- U.S. indexes down sharply, but well above lows
- S&P still on course to confirm correction
- Utilities, tech, healthcare down most among S&P sectors
- Dollar, gold rise; crude, bitcoin red but losses pared sharply
- U.S. 10-Year Treasury yield falls to ~1.73%
SHAKEOUT OF DOLLAR LONGS MAY BE BULLISH FOR GREENBACK (1345 EST/1845 GMT)
A large drop in speculative long dollar positions last week has resulted in the U.S. currency being less overbought, which may bode well for further gains as investors reestablish trades, according to ING.
The value of speculators’ net long dollar position against six major peers fell to $12.59 billion for the week ended Jan. 18, the lowest since mid-September, and down from $19.34 billion the previous week. according to calculations by Reuters and U.S. Commodity Futures Trading Commission data released on Friday. read more
Versus reported G10 currencies, dollar longs shrank by approximately 4% of open interest, moving close to its 5-year average, Francesco Pesole, FX strategist at ING said in a note on Monday.
“That corroborates our view that the dollar’s weakness at the start of the year was largely due to some position-squaring/profit-taking events around two major data releases (the nonfarm payrolls and the inflation report), rather than a structural shift away from bullish dollar sentiment,” Pesole said.
Now, “the more balanced positioning likely allowed some of those lost dollar longs to be built up again in the past week, as the dollar recovered across the board,” he added.
The greenback dropped against a basket of its peers to a two-month low of 94.63 on Jan. 14, before rebounding to 95.88 on Monday. It is down from a one-and-a-half-year high of 96.94 reached in November.
The dollar is expected to benefit as the Federal Reserve raises interest rates. The U.S. central bank is expected to hike in March, and increase rates four times in total this year. FEDWATCH
“Looking ahead, the lack of indication that the dollar net-long positioning is overstretched suggests that there is room for a further build-up in USD long positions into the start of Fed tightening cycle, which is historically a period where the greenback is well supported,” Pesole said.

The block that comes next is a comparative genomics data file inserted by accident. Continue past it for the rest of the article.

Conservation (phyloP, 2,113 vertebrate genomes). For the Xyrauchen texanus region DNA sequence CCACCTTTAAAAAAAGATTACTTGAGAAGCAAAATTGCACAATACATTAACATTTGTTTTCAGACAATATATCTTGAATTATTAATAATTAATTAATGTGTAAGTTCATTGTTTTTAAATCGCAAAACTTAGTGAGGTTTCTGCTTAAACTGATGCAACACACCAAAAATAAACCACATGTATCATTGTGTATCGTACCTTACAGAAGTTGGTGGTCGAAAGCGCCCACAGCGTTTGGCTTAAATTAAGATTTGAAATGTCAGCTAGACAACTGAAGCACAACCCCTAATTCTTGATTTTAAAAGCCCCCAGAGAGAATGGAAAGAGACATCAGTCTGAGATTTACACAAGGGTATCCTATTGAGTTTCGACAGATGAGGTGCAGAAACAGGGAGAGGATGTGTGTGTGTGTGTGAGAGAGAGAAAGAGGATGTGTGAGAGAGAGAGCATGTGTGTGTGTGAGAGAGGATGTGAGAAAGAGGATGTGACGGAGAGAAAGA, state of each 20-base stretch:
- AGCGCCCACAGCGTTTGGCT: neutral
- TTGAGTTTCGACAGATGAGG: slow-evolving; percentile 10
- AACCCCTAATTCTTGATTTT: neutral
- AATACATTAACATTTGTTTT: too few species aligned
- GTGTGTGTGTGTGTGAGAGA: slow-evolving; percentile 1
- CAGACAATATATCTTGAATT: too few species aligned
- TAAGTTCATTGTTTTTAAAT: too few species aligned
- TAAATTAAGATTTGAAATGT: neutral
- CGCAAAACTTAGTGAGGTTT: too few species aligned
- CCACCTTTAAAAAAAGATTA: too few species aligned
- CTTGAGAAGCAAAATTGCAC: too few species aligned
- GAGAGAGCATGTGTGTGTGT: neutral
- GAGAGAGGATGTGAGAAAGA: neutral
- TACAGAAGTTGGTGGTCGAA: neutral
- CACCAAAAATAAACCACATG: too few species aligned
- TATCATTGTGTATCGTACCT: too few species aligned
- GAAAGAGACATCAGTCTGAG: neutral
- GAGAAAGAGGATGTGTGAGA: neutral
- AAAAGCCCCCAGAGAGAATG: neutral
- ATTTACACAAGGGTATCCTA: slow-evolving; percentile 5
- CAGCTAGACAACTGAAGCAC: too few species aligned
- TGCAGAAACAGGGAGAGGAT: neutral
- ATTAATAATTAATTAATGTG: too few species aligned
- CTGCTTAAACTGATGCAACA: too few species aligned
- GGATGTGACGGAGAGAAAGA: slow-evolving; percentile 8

Wall Street appeared to be finding no other path but descent on Monday with all three of its major indexes firmly in deep red territory as investors watched over their shoulders at the Russia/Ukraine situation and just policy tightening details to look forward to at the Federal Reserve meeting this week.
Also in the mix was an earnings season that so far, has failed to impress with the bank stocks falling sharply and Netflix , the first of the major technology names bitterly disappointing investors last week.
A little over 15 minutes after the open, the S&P fell more than 10% below its Jan. 3 record close of 4,796.56 and since then just made the briefest forays above 4,316.904, the level at or below it would confirm a correction at the close.
This follows Nasdaq’s confirmation of a correction last week and the technology heavy index is last down more than 17% from its Nov. 19 record close. If Nasdaq closes at 12,845.9496 or below, this would confirm a bear market, which is a 20% decline from the most recent record.
With the S&P’s technology index (.SPLRCT), consumer discretionary (.SPLRCD) and communications services (.SPLRL) all falling more than 3% at one point it wasn’t hard to see why Nasdaq was in trouble.
The Russell 2000 (.RUT) fell as much as 20.9% below its most recent record, putting the small cap index on track to confirm a bear market, depending of course where it closes Monday.
While some market commentators blamed Fed nerves for the decline others were clearly anxious about international politics.